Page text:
The Preserving Machine is a pretty good collection of short stories by Philip K Dick from the early 1950s through the mid-1960s. Some of his best work is here. I had already read several of these in other collections, but there were many new ones and I definitely enjoyed this book. Among the stories that stood out for me were “War Veteran,” about an old man who is a war veteran from a future war yet to be fought by Earth — and lost. The authorities move quickly to try and change the future and it’s really interesting to see how things work out. Another is the famous “We Can Remember It For You Wholesale,” which of course was the basis for the movie Total Recall. For the life of me, I don’t see where they got that movie from this story, but it’s a good story about a man who yearns to go to Mars and his only way is through a VR-type experience where he goes as a secret agent. However, while the men performing this service for him are engaged, they discovered he actually has done this and just doesn’t remember. It turns into a real mind f*ck. Great story. Yet another story I enjoyed was “Oh To Be a Blobel!”. A war has been fought between humans and blobels, great amoeba-like beings, and on both sides, spies were used who had to undergo changing into the form of the other. When we read this story, our hero changes from being human to being a blobel throughout the day and is miserable. A coin operated psychiatrist introduces him to a female blobel who changes to human at certain times of day, thinking they would have something in common. And they get married and have kids. Hybrids. Then divorced. Then the unthinkable. At the end of the story, Vivian resorts to blobelian world class science to be converted into a 100% human so she can get back together with George — who has converted into a blobel, so he can start a business on their planet. Wacky and sad. I do have a complaint, however. PKD wasn’t always kind to his female characters, probably cause he had constant problems with his five wives and women in general. In “Retreat Syndrome,” John states, “So you doomed our cause, out of petty, domestic spite. Out of mere female bitterness, because you were angry at your husband; you doomed an entire moon to three years of losing, hateful war.” Later, in “What the Dead Men Say,” Johnny thinks “He did not like the idea of working for a woman….” So, PKD misogyny is present in full force. Take it or leave it — it’s up to you. Even with the flaws, this is still a good book with some really good stories, so I definitely recommend it, not only to Dick fans, but to anyone who wants to become acquainted with his writing.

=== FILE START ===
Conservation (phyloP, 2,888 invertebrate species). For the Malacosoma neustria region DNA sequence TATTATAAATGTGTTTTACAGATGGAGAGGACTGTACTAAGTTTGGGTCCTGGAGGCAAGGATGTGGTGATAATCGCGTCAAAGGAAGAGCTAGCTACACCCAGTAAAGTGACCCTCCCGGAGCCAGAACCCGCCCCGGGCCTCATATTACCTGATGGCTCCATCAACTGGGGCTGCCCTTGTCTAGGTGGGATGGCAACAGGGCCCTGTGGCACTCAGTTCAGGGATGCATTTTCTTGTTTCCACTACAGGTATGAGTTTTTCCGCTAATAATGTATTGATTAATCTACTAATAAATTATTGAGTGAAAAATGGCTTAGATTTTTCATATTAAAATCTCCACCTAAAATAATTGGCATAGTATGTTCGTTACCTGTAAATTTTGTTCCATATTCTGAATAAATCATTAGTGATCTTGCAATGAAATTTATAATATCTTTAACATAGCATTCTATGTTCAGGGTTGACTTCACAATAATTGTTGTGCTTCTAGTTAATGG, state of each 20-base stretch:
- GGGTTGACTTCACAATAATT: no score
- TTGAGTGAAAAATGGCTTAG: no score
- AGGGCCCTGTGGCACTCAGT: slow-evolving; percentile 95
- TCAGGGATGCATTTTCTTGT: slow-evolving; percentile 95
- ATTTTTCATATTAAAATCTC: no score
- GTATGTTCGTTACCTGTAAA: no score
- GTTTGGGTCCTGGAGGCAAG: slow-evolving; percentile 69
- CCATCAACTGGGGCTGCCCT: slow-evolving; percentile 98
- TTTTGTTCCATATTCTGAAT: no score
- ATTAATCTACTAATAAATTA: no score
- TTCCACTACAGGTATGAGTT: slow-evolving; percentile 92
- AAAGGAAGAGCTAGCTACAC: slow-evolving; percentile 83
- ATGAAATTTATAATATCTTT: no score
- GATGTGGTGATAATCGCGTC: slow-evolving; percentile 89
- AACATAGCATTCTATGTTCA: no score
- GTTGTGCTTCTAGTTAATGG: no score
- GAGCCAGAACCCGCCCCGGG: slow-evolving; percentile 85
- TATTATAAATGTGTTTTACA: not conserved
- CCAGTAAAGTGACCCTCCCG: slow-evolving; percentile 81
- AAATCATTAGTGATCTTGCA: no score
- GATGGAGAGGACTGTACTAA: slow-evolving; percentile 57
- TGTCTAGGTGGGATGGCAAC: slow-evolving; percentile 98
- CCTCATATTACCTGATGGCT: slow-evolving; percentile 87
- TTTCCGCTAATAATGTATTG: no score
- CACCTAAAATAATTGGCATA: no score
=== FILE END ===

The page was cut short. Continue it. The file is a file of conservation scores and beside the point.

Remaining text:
View all my reviews